Scholarly study of Hernán Cortés’ conquest of the Aztecs has long relied on the accounts of Bernal Diaz del Castillo along with the letters that Cortés himself wrote to Charles V, the Holy Roman Emperor. Less known is the account kept by Bernal’s younger brother, Esteban, known to the rest of the expedition simply as “Hermanito Diaz.” These are the same people who decided to refer to the fat cacique they met as The Fat Cacique; sophisticated nicknaming was not one of the advances of civilization Spaniards brought to the New World.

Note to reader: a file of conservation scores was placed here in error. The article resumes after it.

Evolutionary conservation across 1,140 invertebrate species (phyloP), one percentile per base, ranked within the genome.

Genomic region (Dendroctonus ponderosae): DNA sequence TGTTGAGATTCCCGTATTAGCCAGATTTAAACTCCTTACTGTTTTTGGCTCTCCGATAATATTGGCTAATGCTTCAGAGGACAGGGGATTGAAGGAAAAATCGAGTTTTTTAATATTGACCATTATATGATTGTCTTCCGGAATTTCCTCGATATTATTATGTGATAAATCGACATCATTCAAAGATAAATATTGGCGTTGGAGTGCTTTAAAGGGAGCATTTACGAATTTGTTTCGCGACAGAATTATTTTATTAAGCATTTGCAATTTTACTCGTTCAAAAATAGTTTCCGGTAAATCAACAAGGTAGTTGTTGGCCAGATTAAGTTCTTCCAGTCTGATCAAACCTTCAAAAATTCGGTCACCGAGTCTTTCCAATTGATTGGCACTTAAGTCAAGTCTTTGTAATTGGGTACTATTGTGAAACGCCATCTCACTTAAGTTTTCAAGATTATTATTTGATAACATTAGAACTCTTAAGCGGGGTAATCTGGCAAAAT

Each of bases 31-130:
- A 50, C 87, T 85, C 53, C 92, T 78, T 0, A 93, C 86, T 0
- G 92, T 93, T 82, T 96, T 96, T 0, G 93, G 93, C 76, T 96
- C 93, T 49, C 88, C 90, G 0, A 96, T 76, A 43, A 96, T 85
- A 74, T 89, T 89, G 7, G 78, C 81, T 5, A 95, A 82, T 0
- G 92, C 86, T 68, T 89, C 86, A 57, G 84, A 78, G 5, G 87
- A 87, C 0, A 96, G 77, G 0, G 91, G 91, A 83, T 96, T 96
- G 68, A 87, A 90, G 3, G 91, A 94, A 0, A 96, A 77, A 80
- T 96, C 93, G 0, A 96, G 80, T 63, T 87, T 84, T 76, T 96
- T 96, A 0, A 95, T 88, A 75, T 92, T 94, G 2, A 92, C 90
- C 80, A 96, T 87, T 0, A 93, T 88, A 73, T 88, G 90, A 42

Recently, a handful of pages from Hermanito’s account, previously lost, were found in the sock drawer of a dying, 90-year-old Spanish Jesuit, Fr. Javier de Alonso whose last words were, “Oh, yeah, those. I’ve been meaning to do something with them. Had ’em forever. You should probably take them. Urghh.”
The papers were turned over to Dr. James…
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